Google Owner Alphabet Has Too Many Employees, TCI Says
Google parent Alphabet Inc. needs to take “aggressive action” to reduce expenses and scale back an overgrown headcount, investor TCI Fund Management Ltd. said in a letter to the internet-search giant, urging the company to make hard choices as job cuts roil the tech industry.
(Bloomberg) -- Google parent Alphabet Inc. needs to take “aggressive action” to reduce expenses and scale back an overgrown headcount, investor TCI Fund Management Ltd. said in a letter to the internet-search giant, urging the company to make hard choices as job cuts roil the tech industry.
Management should publicly set a target for profit margins, increase share buybacks and reduce losses in its portfolio of Other Bets -- the company’s long-shot projects -- TCI Managing Director Chris Hohn wrote Tuesday in an open letter to Alphabet Chief Executive Officer Sundar Pichai.
“We are writing to express our view that the cost base of Alphabet is too high and that management needs to take aggressive action,” Hohn said. “The company has too many employees and the cost per employee is too high.”
A spokesperson for Alphabet didn’t immediately respond to a request for comment. The shares jumped as much as 4.6% to $100.14 after TCI posted the letter. Alphabet stock had fallen 34% this year through Monday’s close.
Google’s advertising juggernaut has begun to show the strain of a slowdown in digital advertising, and its parent company, Alphabet, in October reported third-quarter earnings and revenue that missed projections. As a result of a shaky global economy, job cuts in the technology industry are accelerating, with Meta Platforms Inc. and Twitter shedding thousands of employees in recent weeks and Amazon.com Inc. poised to follow suit. Google hasn’t implemented any major layoffs, though the company has said it was hitting the brakes on additions.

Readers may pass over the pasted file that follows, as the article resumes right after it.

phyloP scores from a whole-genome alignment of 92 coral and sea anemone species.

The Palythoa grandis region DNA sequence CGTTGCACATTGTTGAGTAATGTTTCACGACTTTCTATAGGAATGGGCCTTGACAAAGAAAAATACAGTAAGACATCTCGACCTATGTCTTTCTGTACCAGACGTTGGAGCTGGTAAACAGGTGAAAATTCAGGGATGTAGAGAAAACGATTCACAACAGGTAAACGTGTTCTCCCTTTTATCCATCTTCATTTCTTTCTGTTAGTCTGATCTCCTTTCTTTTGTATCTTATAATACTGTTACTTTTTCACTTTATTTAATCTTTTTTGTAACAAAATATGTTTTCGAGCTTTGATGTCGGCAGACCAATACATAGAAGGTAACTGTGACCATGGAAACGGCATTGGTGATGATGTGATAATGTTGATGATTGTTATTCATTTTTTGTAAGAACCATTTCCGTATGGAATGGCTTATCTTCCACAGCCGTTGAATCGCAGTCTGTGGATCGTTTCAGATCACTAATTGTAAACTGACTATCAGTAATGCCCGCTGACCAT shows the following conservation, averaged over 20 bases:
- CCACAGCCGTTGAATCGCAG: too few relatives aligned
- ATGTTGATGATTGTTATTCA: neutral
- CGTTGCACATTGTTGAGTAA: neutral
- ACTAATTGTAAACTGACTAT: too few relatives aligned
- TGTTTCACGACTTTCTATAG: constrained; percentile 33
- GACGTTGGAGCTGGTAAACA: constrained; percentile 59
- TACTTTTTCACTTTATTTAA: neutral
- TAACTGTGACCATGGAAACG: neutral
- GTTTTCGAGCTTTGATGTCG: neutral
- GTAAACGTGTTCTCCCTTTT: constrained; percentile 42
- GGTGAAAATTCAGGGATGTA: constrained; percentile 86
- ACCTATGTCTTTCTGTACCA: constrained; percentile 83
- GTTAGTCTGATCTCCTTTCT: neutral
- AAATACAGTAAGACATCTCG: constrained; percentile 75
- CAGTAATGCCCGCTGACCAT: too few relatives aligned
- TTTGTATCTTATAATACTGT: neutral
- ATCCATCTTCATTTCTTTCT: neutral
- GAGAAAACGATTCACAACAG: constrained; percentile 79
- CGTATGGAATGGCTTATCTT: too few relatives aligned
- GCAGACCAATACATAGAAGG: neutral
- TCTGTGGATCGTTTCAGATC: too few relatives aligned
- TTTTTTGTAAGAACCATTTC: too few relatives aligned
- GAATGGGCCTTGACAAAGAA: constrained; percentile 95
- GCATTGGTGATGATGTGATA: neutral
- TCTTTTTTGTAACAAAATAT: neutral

Noting that Alphabet’s headcount has swelled 20% per year since 2017, TCI wrote, “This growth is excessive, both in relation to historic headcount growth and what the business requires.”
Alphabet has pledged to slow hiring, and Chief Financial Officer Ruth Porat told investors last month that the number of new jobs would fall by more than half in the fourth quarter from the previous period. Yet TCI suggested more aggressive action was needed.
TCI has spurred changes at other companies, including Canadian National Railway Co., which named a new CEO this year after a fight with the firm. TCI said Tuesday that it’s been a shareholder of Alphabet since 2017 and currently owns a stake worth more than $6 billion.
Still, activist investors have limited ability to force changes at Alphabet, which has a dual-class stock that company founders Sergey Brin and Larry Page control through super-voting shares. Meta and Snap Inc. also have special share structures that give founders extra voting power.
TCI also called on Alphabet to curb losses in its Other Bets portfolio, in particular at self-driving car unit Waymo.
“Waymo has not justified its excessive investment and its losses should be reduced dramatically,” TCI wrote.
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